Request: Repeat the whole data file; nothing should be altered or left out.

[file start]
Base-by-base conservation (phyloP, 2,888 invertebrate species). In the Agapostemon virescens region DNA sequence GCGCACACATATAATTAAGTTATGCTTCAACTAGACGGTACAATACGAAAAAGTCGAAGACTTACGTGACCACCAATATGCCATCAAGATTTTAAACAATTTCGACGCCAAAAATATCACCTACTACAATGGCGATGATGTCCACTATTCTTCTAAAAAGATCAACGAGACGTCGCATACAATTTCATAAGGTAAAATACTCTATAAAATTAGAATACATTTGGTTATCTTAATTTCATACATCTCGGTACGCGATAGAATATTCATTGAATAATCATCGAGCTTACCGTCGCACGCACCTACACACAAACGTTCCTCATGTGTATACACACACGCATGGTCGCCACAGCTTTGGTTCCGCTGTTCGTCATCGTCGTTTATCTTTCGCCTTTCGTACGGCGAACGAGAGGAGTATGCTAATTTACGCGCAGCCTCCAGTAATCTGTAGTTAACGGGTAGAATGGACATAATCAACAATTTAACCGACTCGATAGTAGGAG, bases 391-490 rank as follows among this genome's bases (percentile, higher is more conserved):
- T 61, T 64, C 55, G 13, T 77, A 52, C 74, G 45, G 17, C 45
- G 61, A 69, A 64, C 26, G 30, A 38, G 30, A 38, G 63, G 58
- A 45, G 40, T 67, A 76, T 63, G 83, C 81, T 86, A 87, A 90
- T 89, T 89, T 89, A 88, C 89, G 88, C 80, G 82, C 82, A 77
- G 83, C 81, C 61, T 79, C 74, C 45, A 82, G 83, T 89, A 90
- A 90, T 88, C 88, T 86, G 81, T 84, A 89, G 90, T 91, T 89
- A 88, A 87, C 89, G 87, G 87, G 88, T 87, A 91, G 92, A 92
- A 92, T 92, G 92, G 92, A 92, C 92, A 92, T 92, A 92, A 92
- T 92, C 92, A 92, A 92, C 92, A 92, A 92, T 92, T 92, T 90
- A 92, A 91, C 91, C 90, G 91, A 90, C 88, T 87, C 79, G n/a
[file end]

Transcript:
Base-by-base conservation (phyloP, 2,888 invertebrate species). In the Agapostemon virescens region DNA sequence GCGCACACATATAATTAAGTTATGCTTCAACTAGACGGTACAATACGAAAAAGTCGAAGACTTACGTGACCACCAATATGCCATCAAGATTTTAAACAATTTCGACGCCAAAAATATCACCTACTACAATGGCGATGATGTCCACTATTCTTCTAAAAAGATCAACGAGACGTCGCATACAATTTCATAAGGTAAAATACTCTATAAAATTAGAATACATTTGGTTATCTTAATTTCATACATCTCGGTACGCGATAGAATATTCATTGAATAATCATCGAGCTTACCGTCGCACGCACCTACACACAAACGTTCCTCATGTGTATACACACACGCATGGTCGCCACAGCTTTGGTTCCGCTGTTCGTCATCGTCGTTTATCTTTCGCCTTTCGTACGGCGAACGAGAGGAGTATGCTAATTTACGCGCAGCCTCCAGTAATCTGTAGTTAACGGGTAGAATGGACATAATCAACAATTTAACCGACTCGATAGTAGGAG, bases 391-490 rank as follows among this genome's bases (percentile, higher is more conserved):
- T 61, T 64, C 55, G 13, T 77, A 52, C 74, G 45, G 17, C 45
- G 61, A 69, A 64, C 26, G 30, A 38, G 30, A 38, G 63, G 58
- A 45, G 40, T 67, A 76, T 63, G 83, C 81, T 86, A 87, A 90
- T 89, T 89, T 89, A 88, C 89, G 88, C 80, G 82, C 82, A 77
- G 83, C 81, C 61, T 79, C 74, C 45, A 82, G 83, T 89, A 90
- A 90, T 88, C 88, T 86, G 81, T 84, A 89, G 90, T 91, T 89
- A 88, A 87, C 89, G 87, G 87, G 88, T 87, A 91, G 92, A 92
- A 92, T 92, G 92, G 92, A 92, C 92, A 92, T 92, A 92, A 92
- T 92, C 92, A 92, A 92, C 92, A 92, A 92, T 92, T 92, T 90
- A 92, A 91, C 91, C 90, G 91, A 90, C 88, T 87, C 79, G n/a